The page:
Video–90 Seconds of Migrant Labor in the Gulf



You’re recruited to live and work in a foreign country

You work from sun up to sundown 6 days each week 

You’re herded onto the back of trucks like cattle and dropped off at a work

location before dawn each day, then picked up after sunset

You’re paid very low wages for your hard manual labor

You have to work for months to pay the recruitment agency fees

You send all you make back to feed your extended family and often go without

Your labor is arduous and you’re working outside in extreme heat and humidity

You only get to return to your country to visit your family every 2 years

You live in extremely crowded substandard housing

You live this way for years because you have no other way to feed your family

You will never be allowed to become a citizen of the country you’re developing

You have very few rights under your host country’s legal system

You may have to put up with mistreatment by your employer

You’re often lonely, depressed and sick due to neglecting your health

Your employer will only pay for medical care that involves your ability to do your job-

injury to arms, legs or back are covered…eye infections, no way

You will be sent home if you get sick and can no longer work

IMAGINE…this is your life…


Categories: Human RightsTags: , , ,


  1. This is hard to even grasp. There should be international laws to protect these people from these conditions.

    Liked by 2 people

    • Hi Cindy. The labor laws are slowly changing in the Gulf to be more inclusive of all workers. Unfortunately, these abuses take place in other parts of world as well, just not on the same dramatic scale as in the Gulf. As long as there are desperately poor people looking for a way (any way) to feed their families, this sort of abuse will thrive.

      Liked by 1 person

  2. “… The visible presence of wealth easily silence the criticisms voiced behind the closed doors. The winners are those who earn as much as possible and show off its material manifestation as effectively as possible. This is the dominant atmosphere one can hear and feel in these remote supply centers of international immigrant workers.” — Nanke Mitsuko.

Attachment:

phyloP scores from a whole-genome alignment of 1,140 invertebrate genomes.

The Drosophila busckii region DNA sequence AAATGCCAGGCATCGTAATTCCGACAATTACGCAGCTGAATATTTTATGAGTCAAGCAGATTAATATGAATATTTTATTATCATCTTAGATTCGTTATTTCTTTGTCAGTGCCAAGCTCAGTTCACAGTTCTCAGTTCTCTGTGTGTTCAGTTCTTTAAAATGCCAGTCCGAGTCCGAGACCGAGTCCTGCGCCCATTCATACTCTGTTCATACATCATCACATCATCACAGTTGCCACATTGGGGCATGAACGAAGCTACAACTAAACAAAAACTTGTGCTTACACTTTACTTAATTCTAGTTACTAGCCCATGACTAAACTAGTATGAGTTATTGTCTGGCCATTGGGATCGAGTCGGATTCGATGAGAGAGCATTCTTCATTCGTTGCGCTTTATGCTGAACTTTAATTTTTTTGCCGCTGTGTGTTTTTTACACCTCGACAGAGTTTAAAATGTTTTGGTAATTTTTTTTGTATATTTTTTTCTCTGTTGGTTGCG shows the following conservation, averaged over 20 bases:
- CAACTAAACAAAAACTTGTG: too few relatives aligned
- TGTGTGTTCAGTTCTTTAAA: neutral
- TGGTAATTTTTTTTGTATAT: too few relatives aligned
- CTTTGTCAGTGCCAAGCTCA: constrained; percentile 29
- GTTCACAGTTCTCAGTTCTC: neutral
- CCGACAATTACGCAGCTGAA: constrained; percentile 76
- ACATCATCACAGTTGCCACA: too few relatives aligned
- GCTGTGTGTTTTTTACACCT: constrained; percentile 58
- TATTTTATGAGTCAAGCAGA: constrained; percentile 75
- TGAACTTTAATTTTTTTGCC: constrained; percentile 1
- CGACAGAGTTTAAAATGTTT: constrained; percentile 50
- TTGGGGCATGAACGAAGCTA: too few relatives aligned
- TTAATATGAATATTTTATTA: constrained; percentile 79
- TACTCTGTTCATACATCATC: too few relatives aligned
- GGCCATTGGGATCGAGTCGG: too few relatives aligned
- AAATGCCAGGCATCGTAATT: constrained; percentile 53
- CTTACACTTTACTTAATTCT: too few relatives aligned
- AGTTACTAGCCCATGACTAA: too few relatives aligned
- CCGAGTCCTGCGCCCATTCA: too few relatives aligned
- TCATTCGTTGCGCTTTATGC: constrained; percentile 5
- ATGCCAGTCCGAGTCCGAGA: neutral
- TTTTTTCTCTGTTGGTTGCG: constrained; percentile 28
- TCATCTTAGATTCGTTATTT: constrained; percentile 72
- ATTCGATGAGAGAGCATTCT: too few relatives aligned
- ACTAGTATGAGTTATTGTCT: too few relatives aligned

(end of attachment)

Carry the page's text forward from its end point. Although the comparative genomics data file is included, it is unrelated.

(2015. “Dreams Made of Bricks and Tiles: International Migration, Conspicuous Consumption and Social Change in Rural Est Java” in Kurosawa Aiko and William Bradley Horton (eds) Consuming Indonesia, Consumption in Indonesia in the Early 21st Century)

    The local villagers think (and see) that their neighbors who came back from working in Middle East countries are rich. Hence, many of them want to go too. The low currency rates in developing countries is also a problem. Being treated inhumanly isn’t outweigh the prosperity they’ll gain once they come back to their village. The downside of globalization (in this interconnecting capitalist system) is a legal slavery?

    Then, I remember those who worked in my household told me, their boss in Arabian countries were more strict. And you’re right about the isolation; loads of work (even compare with here in Indonesia; the wage is much lower but the employers are generally more lenient). So, they gritted their teeth, endured their hardships for a couple of years, saved as much money as possible, and then went back home bringing money for their family.

    I’m sorry for the rambling. This is very interesting, sir. I can’t help it.

    Liked by 3 people

  3. Hi…thanks for sharing the personal experiences of Indonesian people who’ve worked in the Gulf!

    Liked by 1 person

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